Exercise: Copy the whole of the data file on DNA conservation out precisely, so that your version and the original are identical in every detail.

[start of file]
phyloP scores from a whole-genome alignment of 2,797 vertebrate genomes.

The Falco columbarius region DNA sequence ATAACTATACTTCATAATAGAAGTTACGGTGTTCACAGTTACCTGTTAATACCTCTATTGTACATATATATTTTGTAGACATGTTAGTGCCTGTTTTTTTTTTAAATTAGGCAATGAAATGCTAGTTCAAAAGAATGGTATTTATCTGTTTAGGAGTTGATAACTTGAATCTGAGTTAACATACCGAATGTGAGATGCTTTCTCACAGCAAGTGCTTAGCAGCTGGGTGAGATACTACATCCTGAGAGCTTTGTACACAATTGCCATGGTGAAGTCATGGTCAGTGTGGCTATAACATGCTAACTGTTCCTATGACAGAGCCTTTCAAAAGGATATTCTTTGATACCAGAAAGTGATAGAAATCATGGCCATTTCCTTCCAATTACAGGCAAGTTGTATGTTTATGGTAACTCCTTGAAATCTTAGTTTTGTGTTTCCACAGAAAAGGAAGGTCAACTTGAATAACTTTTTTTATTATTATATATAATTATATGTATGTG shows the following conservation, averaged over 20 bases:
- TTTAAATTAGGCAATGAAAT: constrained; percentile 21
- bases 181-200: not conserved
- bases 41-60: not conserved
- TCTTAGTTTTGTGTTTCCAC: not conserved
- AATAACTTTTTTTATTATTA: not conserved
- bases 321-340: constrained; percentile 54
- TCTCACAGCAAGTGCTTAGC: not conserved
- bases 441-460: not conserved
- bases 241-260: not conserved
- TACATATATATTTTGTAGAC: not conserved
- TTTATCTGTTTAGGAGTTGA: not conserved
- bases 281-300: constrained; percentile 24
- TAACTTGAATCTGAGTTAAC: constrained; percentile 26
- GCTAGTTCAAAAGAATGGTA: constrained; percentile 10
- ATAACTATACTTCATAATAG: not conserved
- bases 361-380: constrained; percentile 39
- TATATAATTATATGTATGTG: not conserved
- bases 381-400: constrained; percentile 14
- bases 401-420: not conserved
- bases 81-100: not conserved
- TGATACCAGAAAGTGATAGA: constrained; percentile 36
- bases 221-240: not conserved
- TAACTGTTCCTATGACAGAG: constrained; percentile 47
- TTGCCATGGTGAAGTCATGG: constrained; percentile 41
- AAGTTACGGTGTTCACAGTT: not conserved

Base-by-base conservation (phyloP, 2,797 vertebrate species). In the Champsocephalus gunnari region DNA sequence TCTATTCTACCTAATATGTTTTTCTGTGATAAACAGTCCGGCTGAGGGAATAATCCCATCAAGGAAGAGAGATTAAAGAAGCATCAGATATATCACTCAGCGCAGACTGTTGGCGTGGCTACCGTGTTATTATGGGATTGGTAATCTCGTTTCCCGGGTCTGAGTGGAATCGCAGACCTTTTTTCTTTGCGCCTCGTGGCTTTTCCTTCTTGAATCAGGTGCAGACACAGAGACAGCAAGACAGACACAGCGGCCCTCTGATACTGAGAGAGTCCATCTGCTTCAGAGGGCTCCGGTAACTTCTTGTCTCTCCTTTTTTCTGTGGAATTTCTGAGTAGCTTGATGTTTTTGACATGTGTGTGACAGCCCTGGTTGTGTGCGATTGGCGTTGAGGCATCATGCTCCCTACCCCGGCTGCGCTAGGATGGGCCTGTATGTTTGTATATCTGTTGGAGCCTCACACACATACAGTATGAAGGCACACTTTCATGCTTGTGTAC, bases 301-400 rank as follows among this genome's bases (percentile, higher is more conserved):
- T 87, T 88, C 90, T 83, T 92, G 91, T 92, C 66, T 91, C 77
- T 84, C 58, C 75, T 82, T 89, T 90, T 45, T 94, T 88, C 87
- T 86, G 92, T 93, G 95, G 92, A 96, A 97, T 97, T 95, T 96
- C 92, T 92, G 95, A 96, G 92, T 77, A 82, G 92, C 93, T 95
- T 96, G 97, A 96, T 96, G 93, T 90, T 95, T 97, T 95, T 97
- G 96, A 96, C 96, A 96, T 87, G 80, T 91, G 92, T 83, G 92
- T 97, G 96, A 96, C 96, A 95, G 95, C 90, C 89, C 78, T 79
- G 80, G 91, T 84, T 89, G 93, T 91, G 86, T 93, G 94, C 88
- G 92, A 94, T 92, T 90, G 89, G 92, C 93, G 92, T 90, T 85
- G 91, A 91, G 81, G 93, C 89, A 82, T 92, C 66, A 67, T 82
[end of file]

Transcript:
phyloP scores from a whole-genome alignment of 2,797 vertebrate genomes.

The Falco columbarius region DNA sequence ATAACTATACTTCATAATAGAAGTTACGGTGTTCACAGTTACCTGTTAATACCTCTATTGTACATATATATTTTGTAGACATGTTAGTGCCTGTTTTTTTTTTAAATTAGGCAATGAAATGCTAGTTCAAAAGAATGGTATTTATCTGTTTAGGAGTTGATAACTTGAATCTGAGTTAACATACCGAATGTGAGATGCTTTCTCACAGCAAGTGCTTAGCAGCTGGGTGAGATACTACATCCTGAGAGCTTTGTACACAATTGCCATGGTGAAGTCATGGTCAGTGTGGCTATAACATGCTAACTGTTCCTATGACAGAGCCTTTCAAAAGGATATTCTTTGATACCAGAAAGTGATAGAAATCATGGCCATTTCCTTCCAATTACAGGCAAGTTGTATGTTTATGGTAACTCCTTGAAATCTTAGTTTTGTGTTTCCACAGAAAAGGAAGGTCAACTTGAATAACTTTTTTTATTATTATATATAATTATATGTATGTG shows the following conservation, averaged over 20 bases:
- TTTAAATTAGGCAATGAAAT: constrained; percentile 21
- bases 181-200: not conserved
- bases 41-60: not conserved
- TCTTAGTTTTGTGTTTCCAC: not conserved
- AATAACTTTTTTTATTATTA: not conserved
- bases 321-340: constrained; percentile 54
- TCTCACAGCAAGTGCTTAGC: not conserved
- bases 441-460: not conserved
- bases 241-260: not conserved
- TACATATATATTTTGTAGAC: not conserved
- TTTATCTGTTTAGGAGTTGA: not conserved
- bases 281-300: constrained; percentile 24
- TAACTTGAATCTGAGTTAAC: constrained; percentile 26
- GCTAGTTCAAAAGAATGGTA: constrained; percentile 10
- ATAACTATACTTCATAATAG: not conserved
- bases 361-380: constrained; percentile 39
- TATATAATTATATGTATGTG: not conserved
- bases 381-400: constrained; percentile 14
- bases 401-420: not conserved
- bases 81-100: not conserved
- TGATACCAGAAAGTGATAGA: constrained; percentile 36
- bases 221-240: not conserved
- TAACTGTTCCTATGACAGAG: constrained; percentile 47
- TTGCCATGGTGAAGTCATGG: constrained; percentile 41
- AAGTTACGGTGTTCACAGTT: not conserved

Base-by-base conservation (phyloP, 2,797 vertebrate species). In the Champsocephalus gunnari region DNA sequence TCTATTCTACCTAATATGTTTTTCTGTGATAAACAGTCCGGCTGAGGGAATAATCCCATCAAGGAAGAGAGATTAAAGAAGCATCAGATATATCACTCAGCGCAGACTGTTGGCGTGGCTACCGTGTTATTATGGGATTGGTAATCTCGTTTCCCGGGTCTGAGTGGAATCGCAGACCTTTTTTCTTTGCGCCTCGTGGCTTTTCCTTCTTGAATCAGGTGCAGACACAGAGACAGCAAGACAGACACAGCGGCCCTCTGATACTGAGAGAGTCCATCTGCTTCAGAGGGCTCCGGTAACTTCTTGTCTCTCCTTTTTTCTGTGGAATTTCTGAGTAGCTTGATGTTTTTGACATGTGTGTGACAGCCCTGGTTGTGTGCGATTGGCGTTGAGGCATCATGCTCCCTACCCCGGCTGCGCTAGGATGGGCCTGTATGTTTGTATATCTGTTGGAGCCTCACACACATACAGTATGAAGGCACACTTTCATGCTTGTGTAC, bases 301-400 rank as follows among this genome's bases (percentile, higher is more conserved):
- T 87, T 88, C 90, T 83, T 92, G 91, T 92, C 66, T 91, C 77
- T 84, C 58, C 75, T 82, T 89, T 90, T 45, T 94, T 88, C 87
- T 86, G 92, T 93, G 95, G 92, A 96, A 97, T 97, T 95, T 96
- C 92, T 92, G 95, A 96, G 92, T 77, A 82, G 92, C 93, T 95
- T 96, G 97, A 96, T 96, G 93, T 90, T 95, T 97, T 95, T 97
- G 96, A 96, C 96, A 96, T 87, G 80, T 91, G 92, T 83, G 92
- T 97, G 96, A 96, C 96, A 95, G 95, C 90, C 89, C 78, T 79
- G 80, G 91, T 84, T 89, G 93, T 91, G 86, T 93, G 94, C 88
- G 92, A 94, T 92, T 90, G 89, G 92, C 93, G 92, T 90, T 85
- G 91, A 91, G 81, G 93, C 89, A 82, T 92, C 66, A 67, T 82